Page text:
The current state of affairs suggests three areas for improvement:

  1. Better education for consumers who don't fully comprehend the impact of their purchase. One survey suggests that seven out of ten Chinese consumers believe the ivory is harvested in a sustainable way. If they better understood the consequences for elephants — an early and brutal death — then they could make better purchasing decisions.
  2. Better coordination with range states, sharing law enforcement resources and intelligence to crack down on the criminal networks responsible.
  3. Better regulation culminating in a renewed ban on the sale of ivory in China.

The crisis facing Africa's elephants offers China an opportunity to lead the way, leveraging your growing influence in the world and establishing a model of international cooperation. Without Chinese cooperation and leadership on this matter, African elephants face a dire future, or worse, no future at all.

Petition Signatures

Aug 29, 2015 Marlena Merkt
Aug 29, 2015 Natalie Ott
Aug 29, 2015 Claudia Cerutti
Aug 29, 2015 (Name not displayed)
Aug 29, 2015 Gian Paolo Agagliati
Aug 28, 2015 Jean Aldridge Elephants look better decorated with their own ivory. Stop poaching these majestic creatures to decorate your body. It looks much better on them.
Aug 28, 2015 Kathy Bommarito Stop this horrible trade.
Aug 28, 2015 Pam Bravo
Aug 28, 2015 (Name not displayed) Please help!
Aug 28, 2015 Christie Rawls
Aug 28, 2015 Linda Costa
Aug 28, 2015 Barbara Borah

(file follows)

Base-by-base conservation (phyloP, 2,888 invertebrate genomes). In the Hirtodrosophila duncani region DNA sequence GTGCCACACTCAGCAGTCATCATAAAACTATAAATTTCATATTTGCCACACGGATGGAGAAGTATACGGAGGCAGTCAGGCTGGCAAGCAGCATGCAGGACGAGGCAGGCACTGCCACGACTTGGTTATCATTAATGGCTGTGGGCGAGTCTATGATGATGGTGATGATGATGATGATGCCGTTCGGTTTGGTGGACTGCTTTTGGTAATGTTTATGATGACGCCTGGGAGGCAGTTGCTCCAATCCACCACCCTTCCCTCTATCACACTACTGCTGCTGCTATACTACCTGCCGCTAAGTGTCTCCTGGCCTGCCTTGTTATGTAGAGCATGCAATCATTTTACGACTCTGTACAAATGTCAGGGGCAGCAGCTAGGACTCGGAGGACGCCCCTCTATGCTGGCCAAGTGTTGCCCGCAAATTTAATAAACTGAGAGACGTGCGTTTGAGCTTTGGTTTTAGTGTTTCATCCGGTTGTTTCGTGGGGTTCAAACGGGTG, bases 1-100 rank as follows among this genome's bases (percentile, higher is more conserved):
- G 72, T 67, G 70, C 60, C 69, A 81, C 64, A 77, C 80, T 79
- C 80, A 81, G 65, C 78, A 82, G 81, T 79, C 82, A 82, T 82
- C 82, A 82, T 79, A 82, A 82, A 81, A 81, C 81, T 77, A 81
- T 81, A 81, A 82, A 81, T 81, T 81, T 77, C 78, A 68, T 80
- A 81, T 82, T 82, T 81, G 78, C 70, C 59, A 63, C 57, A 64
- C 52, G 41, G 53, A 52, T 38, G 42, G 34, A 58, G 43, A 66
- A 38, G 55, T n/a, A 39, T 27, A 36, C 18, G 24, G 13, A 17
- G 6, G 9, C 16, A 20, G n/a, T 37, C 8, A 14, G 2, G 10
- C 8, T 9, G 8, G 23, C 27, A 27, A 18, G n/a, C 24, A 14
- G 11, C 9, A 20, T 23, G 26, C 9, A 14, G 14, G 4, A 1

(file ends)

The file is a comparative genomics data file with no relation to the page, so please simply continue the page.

Aug 28, 2015 Susan Krauss
Aug 28, 2015 Sharon Noll
Aug 28, 2015 Vikke Baron It would be nice if the Chinese fueling the demand for the extinction of many wildlife species would develop a sense of ethics & appreciate the big picture, beyond their selfish immediate needs of illicit gratification.
Aug 28, 2015 Patricia Scott
Aug 28, 2015 Laura Locke
Aug 28, 2015 (Name not displayed)
Aug 28, 2015 N.C. Morey ANIMALS MATTER
Aug 28, 2015 Kathryn Long
Aug 28, 2015 Elaine Lane
Aug 28, 2015 Eva Cannon
Aug 28, 2015 Sara Evans
Aug 28, 2015 (Name not displayed)
Aug 28, 2015 Vickey Baker
Aug 28, 2015 (Name not displayed)
Aug 28, 2015 Mary Holomy
Aug 28, 2015 Dianna Britting
Aug 28, 2015 (Name not displayed)
Aug 28, 2015 kathleen shabaan
Aug 28, 2015 Norma Sutcliffe
Aug 28, 2015 Jennifer Johnson
Aug 28, 2015 Martie Crone
Aug 28, 2015 Richard Wood
Aug 28, 2015 Vicky Bevis Please show the world that China is a 1st. World-Class Country & do NOT be the reason elephants become extinct. Thank You!
Aug 28, 2015 Donna Gray
Aug 28, 2015 (Name not displayed) SET AN EXAMPLE AND LEAD THE WAY!!! YOUR COOPERATION IS VITAL!!!!
Aug 28, 2015 Barbara Good
Aug 28, 2015 James Parsons
Aug 28, 2015 Sandy Miller
Aug 28, 2015 Sherry Brown
Aug 28, 2015 marian c. I want all animals to be safe and happy. No one should be hunting any animal for sport!!!!! Put those people in jail whom use the ivory in their everyday lives. No animal should suffer to make trinkets. I applaud those dogs for protecting our wildlife
Aug 28, 2015 Andrea Fleck
Aug 28, 2015 Marie Koch Ivory is not needed by people, it is needed by the animals it was taken from. Save the animals, make poaching a losing proposition!
Aug 28, 2015 Linda Phillips
Aug 28, 2015 C Crane
Aug 28, 2015 Sandy Hosier Ambassador Tiankai, please do everything you can to stop this horrific act. Humans have no need for ivory, only the elephants do.
Aug 28, 2015 Linda White
Aug 28, 2015 Sylvia Plavnick
Aug 28, 2015 Anna Marie De Leo Who purchases ivory? Who displays ivory? Perhaps a list should be created of these "middle class" buyers. They're are the reason for the end of a species. Please boycott all products of china.